Dowagiac Area History Museum, SMC Collaborate on Black History Month Police Panel
Published on February 2, 2022 - 3 p.m.
In honor of Black History Month, Southwestern Michigan College’s Diversity Committee and Dowagiac Area History Museum will host a panel discussion at SMC Feb. 24 with homegrown police leaders.
“Looking Back and Forward: Historic and Modern Issues Facing African Americans in Law Enforcement” takes place at 3 p.m. in the theatre of the Dale A. Lyons Building on the Dowagiac campus. DAHM Director Steve Arseneau will moderate, and the discussion is free and open to the public. The museum will be unveiling a new exhibit case on Chief George Grady that week.
Panelists include Dennis Grady, son of George Grady, Michigan’s first Black police chief, and his 1975 Dowagiac Union High School classmate Randy Pompey. Both completed careers with the Michigan State Police, for which Pompey was the first Black pilot. They will be joined by Eric Payne, a 1982 Dowagiac graduate who recently retired as Grand Rapids’ first Black police chief.
SMC’s first-year Grady Scholars leadership-development program is named for George Grady, a Navy diver and Korean War veteran who served for nine years, 1965-1974, hiring as a patrolman Joseph Underwood Jr. Underwood became Michigan’s first Black sheriff in 1988, serving 24 years in Cass County before retiring at the end of 2016.
SMC received a $7,500 gift from the AEP Foundation on behalf of Indiana Michigan Power to fund the scholarships’ first year. The first class of Grady Scholars — Melissa Crespo of Lawton, Jose Medina of Dowagiac, Andrew Ruth of Buchanan, Alexander Medina of Paw Paw, Classie Newbern of Benton Harbor, Jazmin Walker of Benton Harbor and Alyssa Hall of Buchanan — averaged 3.32 GPAs fall semester.
“We truly appreciate the support of the AEP Foundation and Indiana Michigan Power to establish Grady Scholars. This type of effort is sorely needed in our community to improve college attainment and to help all families train for better careers,” SMC President Dr. Joe Odenwald said. “There are people within the college district who still think SMC is out of their reach. We know that’s true because we still have about 46 percent of high school students graduating in the Heritage Southwest ISD who aren’t attending college anywhere. The idea is to associate this new program with someone from our area who was a trailblazer and, by all accounts, George Grady was.”
Dennis Grady retired from the MSP in 2003 as a sergeant after more than 23 years. His last assignment was Lansing Post 11 as shift commander, supervising road troopers and post operations. He lives in Lansing with his wife, Barb. He holds a 1979 bachelor’s degree from St. Joseph’s College in Rensselaer, Ind., with minors in political science and education and a teaching license in grades 1-12.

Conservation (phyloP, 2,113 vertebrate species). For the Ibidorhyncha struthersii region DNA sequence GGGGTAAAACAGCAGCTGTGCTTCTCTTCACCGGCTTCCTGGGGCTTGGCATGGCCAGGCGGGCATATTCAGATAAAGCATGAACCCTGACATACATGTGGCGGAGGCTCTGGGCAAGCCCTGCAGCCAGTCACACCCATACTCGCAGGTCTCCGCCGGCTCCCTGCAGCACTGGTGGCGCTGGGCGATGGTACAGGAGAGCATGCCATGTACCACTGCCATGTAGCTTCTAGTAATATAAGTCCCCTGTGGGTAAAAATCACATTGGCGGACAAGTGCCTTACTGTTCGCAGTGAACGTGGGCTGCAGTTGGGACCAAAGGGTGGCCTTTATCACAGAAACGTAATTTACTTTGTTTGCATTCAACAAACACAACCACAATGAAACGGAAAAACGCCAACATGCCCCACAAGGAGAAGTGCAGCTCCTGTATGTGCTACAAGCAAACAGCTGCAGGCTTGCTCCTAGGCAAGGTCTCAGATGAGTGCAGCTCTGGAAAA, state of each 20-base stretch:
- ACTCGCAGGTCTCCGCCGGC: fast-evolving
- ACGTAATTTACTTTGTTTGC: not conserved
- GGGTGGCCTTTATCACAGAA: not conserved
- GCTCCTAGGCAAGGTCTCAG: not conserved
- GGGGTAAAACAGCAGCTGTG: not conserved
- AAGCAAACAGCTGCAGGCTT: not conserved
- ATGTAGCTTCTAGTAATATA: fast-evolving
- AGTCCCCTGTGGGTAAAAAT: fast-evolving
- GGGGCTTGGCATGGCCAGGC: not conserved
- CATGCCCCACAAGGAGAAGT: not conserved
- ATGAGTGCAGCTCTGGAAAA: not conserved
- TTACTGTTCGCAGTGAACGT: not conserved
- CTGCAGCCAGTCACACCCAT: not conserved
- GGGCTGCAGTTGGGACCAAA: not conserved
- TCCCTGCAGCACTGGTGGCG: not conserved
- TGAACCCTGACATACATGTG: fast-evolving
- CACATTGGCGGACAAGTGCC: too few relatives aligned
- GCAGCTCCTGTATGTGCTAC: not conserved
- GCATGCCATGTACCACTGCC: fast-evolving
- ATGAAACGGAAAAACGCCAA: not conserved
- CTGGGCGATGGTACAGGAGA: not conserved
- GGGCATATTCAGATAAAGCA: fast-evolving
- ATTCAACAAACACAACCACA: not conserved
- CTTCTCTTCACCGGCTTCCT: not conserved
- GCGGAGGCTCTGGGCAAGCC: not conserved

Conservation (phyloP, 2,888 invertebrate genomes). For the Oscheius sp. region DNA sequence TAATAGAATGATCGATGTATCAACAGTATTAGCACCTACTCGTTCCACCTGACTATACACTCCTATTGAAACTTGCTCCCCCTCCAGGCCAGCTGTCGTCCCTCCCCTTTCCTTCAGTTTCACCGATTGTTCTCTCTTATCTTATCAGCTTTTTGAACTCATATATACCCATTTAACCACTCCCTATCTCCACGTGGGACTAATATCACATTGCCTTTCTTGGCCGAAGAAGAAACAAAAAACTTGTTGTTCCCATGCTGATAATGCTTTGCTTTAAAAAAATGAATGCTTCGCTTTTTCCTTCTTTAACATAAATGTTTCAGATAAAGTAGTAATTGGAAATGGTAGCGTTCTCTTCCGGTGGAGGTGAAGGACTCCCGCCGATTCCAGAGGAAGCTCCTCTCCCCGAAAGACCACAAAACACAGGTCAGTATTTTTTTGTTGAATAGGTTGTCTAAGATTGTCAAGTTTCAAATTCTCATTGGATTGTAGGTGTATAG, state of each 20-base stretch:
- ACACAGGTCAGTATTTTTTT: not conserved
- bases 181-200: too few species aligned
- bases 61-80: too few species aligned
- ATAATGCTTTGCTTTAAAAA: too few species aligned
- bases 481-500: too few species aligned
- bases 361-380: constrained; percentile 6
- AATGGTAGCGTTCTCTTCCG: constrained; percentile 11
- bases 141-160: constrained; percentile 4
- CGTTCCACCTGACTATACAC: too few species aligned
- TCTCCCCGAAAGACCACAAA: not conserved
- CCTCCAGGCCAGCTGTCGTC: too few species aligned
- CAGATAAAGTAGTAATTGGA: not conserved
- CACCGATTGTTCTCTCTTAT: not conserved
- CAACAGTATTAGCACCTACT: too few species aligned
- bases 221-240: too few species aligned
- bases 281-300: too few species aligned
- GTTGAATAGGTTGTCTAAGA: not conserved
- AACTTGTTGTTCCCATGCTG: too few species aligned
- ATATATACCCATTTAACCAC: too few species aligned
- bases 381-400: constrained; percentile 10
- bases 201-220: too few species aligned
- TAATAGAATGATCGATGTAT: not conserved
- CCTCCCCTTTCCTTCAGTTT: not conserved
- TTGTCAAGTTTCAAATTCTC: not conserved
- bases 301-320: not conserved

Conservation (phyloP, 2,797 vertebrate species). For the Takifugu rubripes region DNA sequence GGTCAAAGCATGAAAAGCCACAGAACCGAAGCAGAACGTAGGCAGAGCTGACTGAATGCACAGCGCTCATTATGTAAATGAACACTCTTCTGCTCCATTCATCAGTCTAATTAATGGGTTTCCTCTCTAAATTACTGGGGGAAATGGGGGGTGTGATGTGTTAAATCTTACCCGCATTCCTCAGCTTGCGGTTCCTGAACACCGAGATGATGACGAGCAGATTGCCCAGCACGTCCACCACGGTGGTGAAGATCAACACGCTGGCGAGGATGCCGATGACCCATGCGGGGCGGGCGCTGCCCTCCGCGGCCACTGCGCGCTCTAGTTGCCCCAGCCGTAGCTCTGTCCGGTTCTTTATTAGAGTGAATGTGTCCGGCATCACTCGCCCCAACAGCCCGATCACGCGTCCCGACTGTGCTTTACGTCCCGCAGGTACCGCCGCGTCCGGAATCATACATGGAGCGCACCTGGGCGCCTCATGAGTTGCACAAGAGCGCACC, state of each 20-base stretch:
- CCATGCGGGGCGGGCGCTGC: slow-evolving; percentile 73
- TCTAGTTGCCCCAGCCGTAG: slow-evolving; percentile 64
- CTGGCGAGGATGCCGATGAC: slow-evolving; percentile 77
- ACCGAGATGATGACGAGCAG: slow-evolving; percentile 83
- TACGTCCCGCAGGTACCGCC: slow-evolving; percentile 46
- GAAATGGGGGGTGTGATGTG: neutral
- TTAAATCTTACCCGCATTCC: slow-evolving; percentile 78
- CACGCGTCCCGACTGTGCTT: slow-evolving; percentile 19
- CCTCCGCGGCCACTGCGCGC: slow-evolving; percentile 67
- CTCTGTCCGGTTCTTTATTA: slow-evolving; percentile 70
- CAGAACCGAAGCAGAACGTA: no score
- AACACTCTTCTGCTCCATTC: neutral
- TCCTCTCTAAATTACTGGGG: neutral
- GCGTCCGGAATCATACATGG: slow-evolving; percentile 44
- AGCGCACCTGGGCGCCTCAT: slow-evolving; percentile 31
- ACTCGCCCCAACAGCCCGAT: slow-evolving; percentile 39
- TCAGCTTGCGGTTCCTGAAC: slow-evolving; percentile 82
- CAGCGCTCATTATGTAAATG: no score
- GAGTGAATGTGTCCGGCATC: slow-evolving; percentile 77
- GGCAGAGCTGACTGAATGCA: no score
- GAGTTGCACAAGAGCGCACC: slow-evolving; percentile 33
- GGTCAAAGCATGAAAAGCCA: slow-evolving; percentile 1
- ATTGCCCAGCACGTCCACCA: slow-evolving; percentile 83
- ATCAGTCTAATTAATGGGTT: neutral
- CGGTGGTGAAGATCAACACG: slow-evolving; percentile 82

Grady was stationed at Pontiac Post 27 as a road trooper. He held positions in recruiting, field training and supervisor officer and a physical training instructor in the academy for recruit training, a department honor guard for officer funerals and provided security for U.S. presidents. Grady was also a member of the MSP SWAT team, trained as a sniper and for barricaded gunman and hostage situations.
Pompey, an Air Force veteran, graduated from the MSP Police Academy’s 96th recruit school in 1979.
While serving in the state police, Pompey attained the rank of trooper, uniform sergeant, pilot/sergeant, detective sergeant and detective lieutenant.
Upon retiring from the MSP, he accepted a position with the North Carolina Department of Corrections as a parole/probation officer, and later worked with the Michigan Attorney General’s office as an investigator.
In 2006, Pompey became deputy chief of the Benton Harbor Police Department, then chief of the Coloma Township Police Department in 2009, serving until 2015. He is a certified American Red Cross cardio-pulmonary resuscitation/first aid instructor. He holds a commercial pilot’s license with endorsements for single- and multi-engine-instrument aircraft and is a certified flight instructor.
He and his wife, Patti, live near Lansing, but travel the country in their RV.
Payne became police chief July 22, 2019, with 32 years of experience with the Grand Rapids Police Department.
He attended Grand Valley State University, earning a bachelor’s degree in criminal justice. He worked as a GVSU police officer until joining Grand Rapids in September 1987.
He is a graduate of the department’s Leadership Institute and received advanced leadership training from the Law Enforcement Executive Leadership Institute and the Leadership Institute for Police Executives and New Chiefs.
Payne served on patrol, in the vice unit and as a member of the detective unit’s major case team. He served as a patrol watch commander and as the administrative lieutenant for the South Service Area. As captain, Payne commanded the South Service Area, then the Investigative Division, which includes the detective, vice and forensic services units. In September 2017, he was promoted to deputy police chief of operations, overseeing the patrol division, special response team, traffic unit and special events office. Payne commanded the crisis negotiation team from 2010-2018.
He and his wife, Jessica, a former sergeant with the department, have two children.
Those interested in learning more about Southwestern Michigan College or applying for the next class of Grady Scholars in Fall 2022 should visit swmich.edu.